18 March 2010

Key principles of software architecture

Software architecture is the first and most important design step of software development project where are defined and indentified the key components of a product encompassing the logical structure of the product being built, the technologies used and how they are used and the definition of the key processes handled by the system both business and technological.

Software architecture is software design , but not all software design is software architecture. Architecture implies a high level overview of things. It set the boundaries and key guidelines of the development effort without going into a detailed specification of each implemented use case on the technological or business level.

Every developed system has an architecture. Most software architectures are incidental, matters of accident and small decisions made by different people at different times without accord or shared vision.

Software architecture is both easy and hard. It is easy because it doesn't get into every detail of the system being built, that is for the detailed design effort it is hard because it requires an encompassing vision of each key element of a system and the capability to set it in clear, concise and understandable writing.

As the product changes the architecture will change. Decisions are being made by each key stroke, by each library reference and each guideline not met - no matter how small or temporary.

The software architecture document must be therefore written in a short and concise way with pictures describing each key section of it in order to facilitate rapid understanding and ease of maintenance.

There are muliple way of doing software architecture. A good , and free book published by Microsofts Patterns and Practices covers all aspects of it, the Microsoft Application Architecture Guide, 2nd Edition. I would recommend it to everyone.

A dummy high-level model for a HRM system

When I approach and design a high level architecture document I generally cover the following sections:

  • Project overview

  • Project goals

  • High level architecture diagram

  • Technology platform

  • Technology platform - process and techniques used for specific problems

  • Key processes covered by the product

  • Other

Project overview. A short overview of the project, usually a project sales pitch describing what is the project, who is the client and what the project is really about. I do not go into great details since there are other documents which are generally built to elaborate on the topic further.

Project goals. Or the project high level requirements are the handful of key things the project must be able to accomplish. This is the basis on which the architecture is being designed on. The architecture must be able to fully satisfy these , generally around five, requirements in order to be successful.

High level architecture diagram. The highlevel architecture diagram is the corner stone of the document. This is actually the picture or the sets of pictures most architectural discussions are done between engineers and which will set the broad strokes of the project. The key goal of the high level diagram is to set the relationships and communication channels between each compoment of a system. It can be done by using a block diagram with squares and arrows indicating componets (applications, modules, databases and etc. ) or it can be done by using UML's component diagrams.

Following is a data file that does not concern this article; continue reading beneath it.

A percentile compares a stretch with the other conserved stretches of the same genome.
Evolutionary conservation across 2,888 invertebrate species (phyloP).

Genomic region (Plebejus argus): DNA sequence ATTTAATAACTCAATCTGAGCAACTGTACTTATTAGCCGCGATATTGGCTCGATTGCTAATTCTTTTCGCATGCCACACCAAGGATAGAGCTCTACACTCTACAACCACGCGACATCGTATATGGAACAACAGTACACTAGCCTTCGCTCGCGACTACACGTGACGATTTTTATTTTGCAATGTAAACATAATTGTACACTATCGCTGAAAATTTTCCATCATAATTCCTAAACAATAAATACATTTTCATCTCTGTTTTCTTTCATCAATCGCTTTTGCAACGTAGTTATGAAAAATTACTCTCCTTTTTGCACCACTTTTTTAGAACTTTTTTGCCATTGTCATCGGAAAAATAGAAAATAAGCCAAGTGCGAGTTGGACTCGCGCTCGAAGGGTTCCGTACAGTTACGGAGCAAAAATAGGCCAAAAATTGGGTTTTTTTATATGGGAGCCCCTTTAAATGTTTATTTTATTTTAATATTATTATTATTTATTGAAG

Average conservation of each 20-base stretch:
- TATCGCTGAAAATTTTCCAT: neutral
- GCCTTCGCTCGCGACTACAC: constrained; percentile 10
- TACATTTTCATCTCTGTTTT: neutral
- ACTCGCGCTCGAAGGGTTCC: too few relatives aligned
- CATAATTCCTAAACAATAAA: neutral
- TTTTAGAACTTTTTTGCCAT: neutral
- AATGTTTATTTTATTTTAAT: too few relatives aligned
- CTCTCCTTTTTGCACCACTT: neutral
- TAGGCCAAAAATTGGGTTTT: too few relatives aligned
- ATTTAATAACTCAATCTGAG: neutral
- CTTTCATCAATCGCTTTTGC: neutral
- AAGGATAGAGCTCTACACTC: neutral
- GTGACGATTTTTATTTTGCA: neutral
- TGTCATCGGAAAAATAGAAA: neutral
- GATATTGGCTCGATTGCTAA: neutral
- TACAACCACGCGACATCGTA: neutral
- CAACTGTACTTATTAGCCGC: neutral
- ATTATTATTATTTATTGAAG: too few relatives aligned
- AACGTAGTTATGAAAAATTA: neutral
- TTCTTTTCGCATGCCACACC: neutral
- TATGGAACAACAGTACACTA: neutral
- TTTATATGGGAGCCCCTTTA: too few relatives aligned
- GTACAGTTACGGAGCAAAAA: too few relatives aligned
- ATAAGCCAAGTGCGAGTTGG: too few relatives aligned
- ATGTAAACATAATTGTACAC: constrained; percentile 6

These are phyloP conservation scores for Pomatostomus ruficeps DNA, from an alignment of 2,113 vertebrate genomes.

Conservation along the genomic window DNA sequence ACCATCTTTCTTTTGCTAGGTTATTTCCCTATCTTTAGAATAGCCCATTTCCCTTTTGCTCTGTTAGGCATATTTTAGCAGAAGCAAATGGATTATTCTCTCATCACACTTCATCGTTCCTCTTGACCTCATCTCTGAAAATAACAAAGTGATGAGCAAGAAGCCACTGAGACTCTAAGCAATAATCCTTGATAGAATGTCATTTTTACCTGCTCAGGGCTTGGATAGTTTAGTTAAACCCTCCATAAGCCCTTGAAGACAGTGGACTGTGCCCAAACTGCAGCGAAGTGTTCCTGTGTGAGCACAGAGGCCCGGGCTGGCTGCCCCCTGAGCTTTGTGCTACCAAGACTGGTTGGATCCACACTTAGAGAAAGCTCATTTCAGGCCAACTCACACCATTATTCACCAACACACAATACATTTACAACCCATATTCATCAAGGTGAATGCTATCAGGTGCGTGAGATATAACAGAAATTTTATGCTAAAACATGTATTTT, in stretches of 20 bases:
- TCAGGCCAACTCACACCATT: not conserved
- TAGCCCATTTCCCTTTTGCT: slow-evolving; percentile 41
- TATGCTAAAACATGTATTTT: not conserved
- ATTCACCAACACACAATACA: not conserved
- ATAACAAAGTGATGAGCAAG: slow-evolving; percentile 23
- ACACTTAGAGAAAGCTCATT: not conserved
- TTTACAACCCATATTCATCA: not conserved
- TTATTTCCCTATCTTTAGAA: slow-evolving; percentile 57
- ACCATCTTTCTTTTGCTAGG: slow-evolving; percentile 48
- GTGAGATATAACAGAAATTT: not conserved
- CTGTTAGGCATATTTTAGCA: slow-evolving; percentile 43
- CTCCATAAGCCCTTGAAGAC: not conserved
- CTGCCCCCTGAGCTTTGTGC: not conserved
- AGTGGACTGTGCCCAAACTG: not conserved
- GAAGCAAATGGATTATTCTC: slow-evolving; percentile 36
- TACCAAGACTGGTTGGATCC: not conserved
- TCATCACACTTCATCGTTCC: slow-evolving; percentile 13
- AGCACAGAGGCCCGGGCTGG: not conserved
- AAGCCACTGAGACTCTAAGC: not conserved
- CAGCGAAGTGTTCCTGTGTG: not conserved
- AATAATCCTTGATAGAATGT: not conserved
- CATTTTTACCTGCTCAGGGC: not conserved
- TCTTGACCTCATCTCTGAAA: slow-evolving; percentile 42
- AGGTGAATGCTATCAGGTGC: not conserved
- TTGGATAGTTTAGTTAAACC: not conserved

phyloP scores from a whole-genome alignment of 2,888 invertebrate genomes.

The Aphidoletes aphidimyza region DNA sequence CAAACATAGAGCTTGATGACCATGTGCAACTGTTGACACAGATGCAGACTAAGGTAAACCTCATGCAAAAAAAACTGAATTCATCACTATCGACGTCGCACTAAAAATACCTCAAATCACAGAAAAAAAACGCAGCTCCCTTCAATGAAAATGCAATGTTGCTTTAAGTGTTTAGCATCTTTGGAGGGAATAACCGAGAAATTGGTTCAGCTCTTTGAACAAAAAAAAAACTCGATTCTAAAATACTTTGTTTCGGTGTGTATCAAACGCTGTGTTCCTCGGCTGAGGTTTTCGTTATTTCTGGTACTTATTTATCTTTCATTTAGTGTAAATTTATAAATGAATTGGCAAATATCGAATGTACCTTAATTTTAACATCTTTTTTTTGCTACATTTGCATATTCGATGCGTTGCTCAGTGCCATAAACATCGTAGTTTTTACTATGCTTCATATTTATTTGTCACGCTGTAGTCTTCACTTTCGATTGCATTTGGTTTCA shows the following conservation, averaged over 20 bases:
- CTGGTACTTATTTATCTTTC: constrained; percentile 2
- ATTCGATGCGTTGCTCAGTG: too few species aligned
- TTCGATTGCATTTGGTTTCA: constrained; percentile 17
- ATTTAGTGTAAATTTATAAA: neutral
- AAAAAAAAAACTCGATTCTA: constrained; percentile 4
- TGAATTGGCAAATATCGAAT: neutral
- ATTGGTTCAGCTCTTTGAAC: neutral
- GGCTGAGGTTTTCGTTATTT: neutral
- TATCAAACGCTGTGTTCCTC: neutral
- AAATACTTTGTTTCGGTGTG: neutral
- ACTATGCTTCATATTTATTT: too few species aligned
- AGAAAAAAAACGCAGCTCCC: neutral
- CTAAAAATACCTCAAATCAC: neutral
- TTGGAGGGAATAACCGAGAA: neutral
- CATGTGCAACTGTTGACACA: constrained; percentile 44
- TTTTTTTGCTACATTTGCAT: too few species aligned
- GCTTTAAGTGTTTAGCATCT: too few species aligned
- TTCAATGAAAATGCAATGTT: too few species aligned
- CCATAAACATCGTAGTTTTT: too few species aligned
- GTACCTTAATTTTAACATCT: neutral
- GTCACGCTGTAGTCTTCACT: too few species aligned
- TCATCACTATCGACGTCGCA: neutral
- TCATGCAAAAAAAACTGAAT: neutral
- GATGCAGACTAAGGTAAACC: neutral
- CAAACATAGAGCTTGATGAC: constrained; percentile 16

Technology platform. A list of technologies used for the product organized in logical sections describing the goals and reasons for the usage of the technology. It is important to correlate the chosen technologies interdependencies, e.g. all the technologies must work well together and if not the risks must be identified, documented and review by all the architectural key stakeholders of the project.

Technology platform - process and techniques used for specific problems. Description of key usages of each technology. Most modern technologies used for the development of modern systems and products can be used in several ways, buy applying several techniques at ones disposal. For example one can rely heavily on the ObjectDataSource object in ASP.NET for all grid operations or could choose to manually bind data or just to build a normal HTML table with data into it. This important for a data heavy application where data will be often presented in a tabular fashion and this will be the main way a user will interact with the system.

Key processes covered by the product. This correlates directly with the high level requirements set for the product, e.g. the project goals and other critical issues which can applied to the entire product and are critical for its proper functioning. Here we could specify how the system reporting solution will work, how the system will interact with other key systems ( for example with an old dos accounting application critical to the client who can only write to the file system plain text files), how the authentication and authorization system will work , how will the caching solution work etc. Apart from the high level diagram this is the most critical part of the architecture and more so for the client. Often to support a specific process implementation an architectural spike will be developed to prove and disprove a point to the key architectural stakeholders.

Other. Architecture is for the most part a technical discipline done for the product development team. It is purposefully ten thousand feet up from the detailed specification of the product in other to cover, restrict and keep up with the full product life cycle. Each product is a separate beast with its issues and pitfalls, risks and challenges and there a myriad characteristic who could be added to the software architecture for a specific project.

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